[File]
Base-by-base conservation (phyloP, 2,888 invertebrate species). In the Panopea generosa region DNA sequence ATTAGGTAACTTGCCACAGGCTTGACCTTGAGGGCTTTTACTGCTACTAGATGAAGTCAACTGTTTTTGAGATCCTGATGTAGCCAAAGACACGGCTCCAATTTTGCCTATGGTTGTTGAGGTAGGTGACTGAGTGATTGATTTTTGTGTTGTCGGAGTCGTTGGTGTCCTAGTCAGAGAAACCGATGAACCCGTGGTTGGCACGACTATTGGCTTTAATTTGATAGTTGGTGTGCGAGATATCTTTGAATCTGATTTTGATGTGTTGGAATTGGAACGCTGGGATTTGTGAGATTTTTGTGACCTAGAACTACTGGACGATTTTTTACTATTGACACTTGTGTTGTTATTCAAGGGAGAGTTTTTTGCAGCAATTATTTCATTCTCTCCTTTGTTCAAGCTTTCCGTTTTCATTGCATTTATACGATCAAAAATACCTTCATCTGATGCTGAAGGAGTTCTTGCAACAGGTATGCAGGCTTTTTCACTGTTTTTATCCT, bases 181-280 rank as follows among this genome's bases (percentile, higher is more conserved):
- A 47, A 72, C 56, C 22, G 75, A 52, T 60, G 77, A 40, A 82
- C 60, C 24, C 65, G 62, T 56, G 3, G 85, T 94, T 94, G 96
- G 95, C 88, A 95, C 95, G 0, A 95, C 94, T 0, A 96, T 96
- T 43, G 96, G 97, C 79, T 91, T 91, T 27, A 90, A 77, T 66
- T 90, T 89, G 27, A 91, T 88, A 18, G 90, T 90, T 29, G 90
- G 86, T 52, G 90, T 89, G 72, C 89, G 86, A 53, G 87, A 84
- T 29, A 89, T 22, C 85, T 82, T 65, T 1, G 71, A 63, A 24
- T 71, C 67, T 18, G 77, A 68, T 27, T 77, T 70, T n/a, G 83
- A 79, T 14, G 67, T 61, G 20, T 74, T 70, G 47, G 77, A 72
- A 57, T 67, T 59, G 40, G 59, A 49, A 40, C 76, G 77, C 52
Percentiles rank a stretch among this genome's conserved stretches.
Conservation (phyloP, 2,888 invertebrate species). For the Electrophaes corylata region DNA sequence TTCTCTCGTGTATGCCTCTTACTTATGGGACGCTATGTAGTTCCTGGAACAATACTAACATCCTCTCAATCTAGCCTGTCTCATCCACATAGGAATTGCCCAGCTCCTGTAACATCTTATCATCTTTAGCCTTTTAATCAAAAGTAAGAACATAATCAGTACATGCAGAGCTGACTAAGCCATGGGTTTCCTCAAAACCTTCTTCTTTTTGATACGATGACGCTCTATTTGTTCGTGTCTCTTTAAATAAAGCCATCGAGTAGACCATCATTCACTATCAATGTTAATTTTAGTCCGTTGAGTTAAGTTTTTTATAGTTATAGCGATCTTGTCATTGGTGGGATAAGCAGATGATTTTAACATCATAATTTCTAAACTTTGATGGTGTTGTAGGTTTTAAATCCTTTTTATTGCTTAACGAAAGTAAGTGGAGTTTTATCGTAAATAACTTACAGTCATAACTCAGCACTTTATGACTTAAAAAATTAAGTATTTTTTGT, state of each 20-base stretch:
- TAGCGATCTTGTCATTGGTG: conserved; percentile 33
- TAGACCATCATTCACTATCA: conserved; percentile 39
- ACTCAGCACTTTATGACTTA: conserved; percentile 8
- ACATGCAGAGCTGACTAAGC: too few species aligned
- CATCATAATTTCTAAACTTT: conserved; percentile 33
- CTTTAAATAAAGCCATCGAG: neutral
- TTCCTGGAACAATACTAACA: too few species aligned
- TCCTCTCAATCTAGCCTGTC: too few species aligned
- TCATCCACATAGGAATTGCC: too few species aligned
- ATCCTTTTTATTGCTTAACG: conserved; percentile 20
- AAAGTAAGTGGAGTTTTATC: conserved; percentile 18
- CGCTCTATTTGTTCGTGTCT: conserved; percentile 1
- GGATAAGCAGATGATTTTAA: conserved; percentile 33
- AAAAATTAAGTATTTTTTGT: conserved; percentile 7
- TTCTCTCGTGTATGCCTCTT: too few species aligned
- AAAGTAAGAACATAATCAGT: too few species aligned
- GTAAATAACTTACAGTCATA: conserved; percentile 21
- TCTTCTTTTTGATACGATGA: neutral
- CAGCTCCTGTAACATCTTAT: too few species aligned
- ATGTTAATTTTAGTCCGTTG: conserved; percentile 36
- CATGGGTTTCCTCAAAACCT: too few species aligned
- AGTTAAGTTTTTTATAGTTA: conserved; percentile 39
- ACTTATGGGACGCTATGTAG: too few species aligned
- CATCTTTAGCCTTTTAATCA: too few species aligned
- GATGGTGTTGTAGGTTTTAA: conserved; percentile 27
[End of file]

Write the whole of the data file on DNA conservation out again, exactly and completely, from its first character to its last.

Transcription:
Base-by-base conservation (phyloP, 2,888 invertebrate species). In the Panopea generosa region DNA sequence ATTAGGTAACTTGCCACAGGCTTGACCTTGAGGGCTTTTACTGCTACTAGATGAAGTCAACTGTTTTTGAGATCCTGATGTAGCCAAAGACACGGCTCCAATTTTGCCTATGGTTGTTGAGGTAGGTGACTGAGTGATTGATTTTTGTGTTGTCGGAGTCGTTGGTGTCCTAGTCAGAGAAACCGATGAACCCGTGGTTGGCACGACTATTGGCTTTAATTTGATAGTTGGTGTGCGAGATATCTTTGAATCTGATTTTGATGTGTTGGAATTGGAACGCTGGGATTTGTGAGATTTTTGTGACCTAGAACTACTGGACGATTTTTTACTATTGACACTTGTGTTGTTATTCAAGGGAGAGTTTTTTGCAGCAATTATTTCATTCTCTCCTTTGTTCAAGCTTTCCGTTTTCATTGCATTTATACGATCAAAAATACCTTCATCTGATGCTGAAGGAGTTCTTGCAACAGGTATGCAGGCTTTTTCACTGTTTTTATCCT, bases 181-280 rank as follows among this genome's bases (percentile, higher is more conserved):
- A 47, A 72, C 56, C 22, G 75, A 52, T 60, G 77, A 40, A 82
- C 60, C 24, C 65, G 62, T 56, G 3, G 85, T 94, T 94, G 96
- G 95, C 88, A 95, C 95, G 0, A 95, C 94, T 0, A 96, T 96
- T 43, G 96, G 97, C 79, T 91, T 91, T 27, A 90, A 77, T 66
- T 90, T 89, G 27, A 91, T 88, A 18, G 90, T 90, T 29, G 90
- G 86, T 52, G 90, T 89, G 72, C 89, G 86, A 53, G 87, A 84
- T 29, A 89, T 22, C 85, T 82, T 65, T 1, G 71, A 63, A 24
- T 71, C 67, T 18, G 77, A 68, T 27, T 77, T 70, T n/a, G 83
- A 79, T 14, G 67, T 61, G 20, T 74, T 70, G 47, G 77, A 72
- A 57, T 67, T 59, G 40, G 59, A 49, A 40, C 76, G 77, C 52
Percentiles rank a stretch among this genome's conserved stretches.
Conservation (phyloP, 2,888 invertebrate species). For the Electrophaes corylata region DNA sequence TTCTCTCGTGTATGCCTCTTACTTATGGGACGCTATGTAGTTCCTGGAACAATACTAACATCCTCTCAATCTAGCCTGTCTCATCCACATAGGAATTGCCCAGCTCCTGTAACATCTTATCATCTTTAGCCTTTTAATCAAAAGTAAGAACATAATCAGTACATGCAGAGCTGACTAAGCCATGGGTTTCCTCAAAACCTTCTTCTTTTTGATACGATGACGCTCTATTTGTTCGTGTCTCTTTAAATAAAGCCATCGAGTAGACCATCATTCACTATCAATGTTAATTTTAGTCCGTTGAGTTAAGTTTTTTATAGTTATAGCGATCTTGTCATTGGTGGGATAAGCAGATGATTTTAACATCATAATTTCTAAACTTTGATGGTGTTGTAGGTTTTAAATCCTTTTTATTGCTTAACGAAAGTAAGTGGAGTTTTATCGTAAATAACTTACAGTCATAACTCAGCACTTTATGACTTAAAAAATTAAGTATTTTTTGT, state of each 20-base stretch:
- TAGCGATCTTGTCATTGGTG: conserved; percentile 33
- TAGACCATCATTCACTATCA: conserved; percentile 39
- ACTCAGCACTTTATGACTTA: conserved; percentile 8
- ACATGCAGAGCTGACTAAGC: too few species aligned
- CATCATAATTTCTAAACTTT: conserved; percentile 33
- CTTTAAATAAAGCCATCGAG: neutral
- TTCCTGGAACAATACTAACA: too few species aligned
- TCCTCTCAATCTAGCCTGTC: too few species aligned
- TCATCCACATAGGAATTGCC: too few species aligned
- ATCCTTTTTATTGCTTAACG: conserved; percentile 20
- AAAGTAAGTGGAGTTTTATC: conserved; percentile 18
- CGCTCTATTTGTTCGTGTCT: conserved; percentile 1
- GGATAAGCAGATGATTTTAA: conserved; percentile 33
- AAAAATTAAGTATTTTTTGT: conserved; percentile 7
- TTCTCTCGTGTATGCCTCTT: too few species aligned
- AAAGTAAGAACATAATCAGT: too few species aligned
- GTAAATAACTTACAGTCATA: conserved; percentile 21
- TCTTCTTTTTGATACGATGA: neutral
- CAGCTCCTGTAACATCTTAT: too few species aligned
- ATGTTAATTTTAGTCCGTTG: conserved; percentile 36
- CATGGGTTTCCTCAAAACCT: too few species aligned
- AGTTAAGTTTTTTATAGTTA: conserved; percentile 39
- ACTTATGGGACGCTATGTAG: too few species aligned
- CATCTTTAGCCTTTTAATCA: too few species aligned
- GATGGTGTTGTAGGTTTTAA: conserved; percentile 27